NORFOLK, Va. — A federal research vessel that will help update nautical charts on the East Coast will be commissioned Friday, doubling the size of the Atlantic mapping fleet and finally providing a replacement for the ship that helped find John F. Kennedy Jr.’s plane wreckage near Massachusetts.

The National Oceanic and Atmospheric Administration ship Ferdinand R. Hassler will be home ported in New Castle, N.H., next spring. It is the numerical replacement for the Rude, which was decommissioned in 2008 after a 41-year-career where it found an ancient cannon in a Virginia river as well as wreckage from Kennedy’s plane in 1999 and TWA flight 800 in July 1996.

The new ship is faster, has a longer range and can stay out to sea more than three times longer than its predecessor.

“This ship is vastly superior to Rude in almost every way in terms of capability, endurance. So it’s not quite fair to call this a replacement of Rude,” said Lt. Cmdr. Benjamin Evans, the Hassler’s commanding officer.

NOAA will use the $22 million vessel to map a frequently changing, turbulent sea floor that can become littered with sunken ships and cargo that alters the depths required for safe passage. That’s particularly important for entranceways to the nation’s ports as ships get larger and require deeper drafts.

“We are literally having ships that are timing, in some cases, when they come in and out of port based on the stage of the tide,” said Lt. Cmdr. Chris van Westendorp, the Hassler’s executive officer.

Shortly after the Hassler was delivered to NOAA last year, it was called into service early following Hurricane Irene. Over two days, it was responsible for determining whether the shipping lanes leading into the Port of Virginia and the Chesapeake Bay were altered.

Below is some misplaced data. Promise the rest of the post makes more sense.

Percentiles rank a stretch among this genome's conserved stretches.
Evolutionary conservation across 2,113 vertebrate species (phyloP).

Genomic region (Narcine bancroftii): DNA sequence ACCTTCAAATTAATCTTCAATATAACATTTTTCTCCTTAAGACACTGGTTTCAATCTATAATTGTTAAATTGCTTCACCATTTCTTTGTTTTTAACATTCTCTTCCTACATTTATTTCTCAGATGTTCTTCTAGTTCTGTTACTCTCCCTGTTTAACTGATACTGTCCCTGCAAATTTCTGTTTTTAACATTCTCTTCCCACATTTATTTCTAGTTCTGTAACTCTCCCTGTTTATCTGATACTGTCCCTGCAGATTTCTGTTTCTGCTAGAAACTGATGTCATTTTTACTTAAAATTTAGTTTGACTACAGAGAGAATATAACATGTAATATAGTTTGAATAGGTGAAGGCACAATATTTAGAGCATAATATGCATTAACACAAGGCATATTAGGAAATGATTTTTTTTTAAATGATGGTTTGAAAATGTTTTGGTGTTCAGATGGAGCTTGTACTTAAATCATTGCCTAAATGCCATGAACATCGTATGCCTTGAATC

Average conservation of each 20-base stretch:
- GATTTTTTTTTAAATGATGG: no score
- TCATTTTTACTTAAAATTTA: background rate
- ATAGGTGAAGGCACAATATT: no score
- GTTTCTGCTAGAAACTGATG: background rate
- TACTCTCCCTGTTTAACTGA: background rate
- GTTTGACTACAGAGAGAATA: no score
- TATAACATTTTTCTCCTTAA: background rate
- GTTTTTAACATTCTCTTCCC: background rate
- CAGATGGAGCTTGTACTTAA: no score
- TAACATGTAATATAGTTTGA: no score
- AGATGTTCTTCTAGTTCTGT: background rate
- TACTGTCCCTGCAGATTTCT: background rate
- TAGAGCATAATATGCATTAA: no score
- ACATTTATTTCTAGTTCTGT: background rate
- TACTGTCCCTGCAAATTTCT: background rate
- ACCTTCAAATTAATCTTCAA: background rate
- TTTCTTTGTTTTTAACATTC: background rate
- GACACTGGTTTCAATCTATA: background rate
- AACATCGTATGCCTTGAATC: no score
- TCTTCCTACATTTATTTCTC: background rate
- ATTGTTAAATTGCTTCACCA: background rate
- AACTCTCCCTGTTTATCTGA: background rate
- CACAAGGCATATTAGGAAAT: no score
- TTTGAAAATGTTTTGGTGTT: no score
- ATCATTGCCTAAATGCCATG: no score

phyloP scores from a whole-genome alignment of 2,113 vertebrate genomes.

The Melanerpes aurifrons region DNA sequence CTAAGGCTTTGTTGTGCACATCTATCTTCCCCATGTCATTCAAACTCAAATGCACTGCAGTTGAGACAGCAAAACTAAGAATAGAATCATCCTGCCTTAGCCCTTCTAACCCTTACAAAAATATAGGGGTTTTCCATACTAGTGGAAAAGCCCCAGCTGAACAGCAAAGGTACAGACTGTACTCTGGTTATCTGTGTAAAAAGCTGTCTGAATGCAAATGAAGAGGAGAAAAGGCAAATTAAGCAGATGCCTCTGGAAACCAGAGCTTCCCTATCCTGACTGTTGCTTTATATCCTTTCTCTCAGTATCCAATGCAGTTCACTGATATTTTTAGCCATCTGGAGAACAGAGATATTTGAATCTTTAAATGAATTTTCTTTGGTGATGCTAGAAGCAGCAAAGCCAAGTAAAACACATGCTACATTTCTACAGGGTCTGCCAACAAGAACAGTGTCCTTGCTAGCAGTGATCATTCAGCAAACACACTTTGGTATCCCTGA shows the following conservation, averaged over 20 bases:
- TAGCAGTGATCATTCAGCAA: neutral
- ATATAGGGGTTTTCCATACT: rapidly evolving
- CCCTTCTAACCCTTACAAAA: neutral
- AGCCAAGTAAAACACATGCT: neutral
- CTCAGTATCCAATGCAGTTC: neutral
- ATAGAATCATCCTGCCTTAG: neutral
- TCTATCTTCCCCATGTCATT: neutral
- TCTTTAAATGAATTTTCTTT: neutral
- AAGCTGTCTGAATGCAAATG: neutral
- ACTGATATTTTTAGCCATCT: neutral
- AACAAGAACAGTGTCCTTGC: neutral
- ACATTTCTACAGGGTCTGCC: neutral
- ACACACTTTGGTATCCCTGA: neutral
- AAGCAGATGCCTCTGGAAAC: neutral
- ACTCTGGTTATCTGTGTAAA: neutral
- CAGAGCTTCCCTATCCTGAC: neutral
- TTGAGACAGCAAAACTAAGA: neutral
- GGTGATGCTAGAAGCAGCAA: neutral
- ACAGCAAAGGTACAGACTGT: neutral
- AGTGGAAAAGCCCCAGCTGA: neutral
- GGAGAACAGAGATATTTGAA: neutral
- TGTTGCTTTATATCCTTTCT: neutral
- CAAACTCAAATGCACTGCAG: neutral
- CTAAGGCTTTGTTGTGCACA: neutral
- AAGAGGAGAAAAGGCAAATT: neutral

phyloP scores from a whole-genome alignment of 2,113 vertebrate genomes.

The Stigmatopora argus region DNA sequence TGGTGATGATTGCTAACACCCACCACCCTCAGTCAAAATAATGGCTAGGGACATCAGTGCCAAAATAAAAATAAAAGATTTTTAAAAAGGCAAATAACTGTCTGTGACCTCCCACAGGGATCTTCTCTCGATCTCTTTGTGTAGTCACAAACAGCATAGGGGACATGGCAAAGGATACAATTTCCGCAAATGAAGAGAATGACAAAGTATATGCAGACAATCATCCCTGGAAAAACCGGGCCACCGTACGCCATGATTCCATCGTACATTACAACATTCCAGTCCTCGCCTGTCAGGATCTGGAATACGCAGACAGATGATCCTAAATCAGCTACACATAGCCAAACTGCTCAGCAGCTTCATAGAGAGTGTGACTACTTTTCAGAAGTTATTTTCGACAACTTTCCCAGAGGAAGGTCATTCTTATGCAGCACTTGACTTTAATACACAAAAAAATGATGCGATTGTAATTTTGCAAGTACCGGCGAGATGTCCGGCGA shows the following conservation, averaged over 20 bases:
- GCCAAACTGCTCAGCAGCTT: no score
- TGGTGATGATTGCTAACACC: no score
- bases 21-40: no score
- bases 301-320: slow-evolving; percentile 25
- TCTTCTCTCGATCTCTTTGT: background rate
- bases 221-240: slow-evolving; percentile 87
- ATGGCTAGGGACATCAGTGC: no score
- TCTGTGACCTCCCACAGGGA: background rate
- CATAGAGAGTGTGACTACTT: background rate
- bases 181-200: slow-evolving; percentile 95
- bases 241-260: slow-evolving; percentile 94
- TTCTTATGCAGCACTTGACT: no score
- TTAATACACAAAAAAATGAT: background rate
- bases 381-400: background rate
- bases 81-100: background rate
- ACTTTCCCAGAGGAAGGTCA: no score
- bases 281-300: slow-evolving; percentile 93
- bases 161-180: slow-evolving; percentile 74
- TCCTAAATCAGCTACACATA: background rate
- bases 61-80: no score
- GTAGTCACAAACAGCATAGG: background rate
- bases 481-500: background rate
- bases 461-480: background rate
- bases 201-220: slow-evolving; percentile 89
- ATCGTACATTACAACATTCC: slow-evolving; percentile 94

“Then and only then did the coast guard reopen the port, so this is a big deal for folks. The Coast Guard doesn’t want to take any risks. The shippers don’t want to take any risks, particularly for the very deep-draft vessels,” Evans said. “Every inch that you load those ships deeper in the water is pure profit.”

Each hour the Virginia port was closed by the Coast Guard, it cost about $5 million in lost revenue.

The 124-foot ship will conduct hydrographic surveys of the sea floor using side scan and multibeam sonar. The ship was designed with a twin-hull that will give it a more stable operating platform that will reduce errors that can occur due to ship movements in rough seas.

It is also equipped to deploy buoys and unmanned submersibles for general oceanographic research.

NOAA typically has two coastal mapping vessels on the West Coast and two on the East Coast, but has been down one on the East Coast ever since the Rude’s decommissioning. While the Hassler could be called in to map the sea bottom from the Great Lakes to the Caribbean Sea, it is expected to primarily operate in the Northeast. A second mapping ship is already home ported at NOAA’s Marine Operations Center in Norfolk.

“It’s fundamentally different in the Northeast than here in that there’s still a lot of area in Maine and the rocky coast of the Northeast that hasn’t been properly surveyed in 50, 60, maybe 100 years,” Evans said aboard the ship Tuesday as it tested new sonar equipment near the mouth of the Chesapeake Bay. “So up there we’ll be bringing the modern full-bottom coverages survey techniques to areas which have really never been properly surveyed.”

One of the reasons New Hampshire was chosen as the Hassler’s home port instead of Norfolk, where the Rude was based, is because NOAA has a partnership with the University of New Hampshire. The university says the Center for Coastal and Ocean Mapping/Joint Hydrographic Center was created in 1999 to develop tools to advance ocean mapping and hydrography.

Evans said having the university nearby will improve coordination between operations and research.

The ship was named the Hassler by a team of tenth-grade students and a teacher from Naugatuck High School in Naugatuck, Conn., who won a NOAA naming contest. The ship’s namesake served as the first superintendent of the U.S. Coast Survey, a precursors to the NOAA Office of Coast Survey.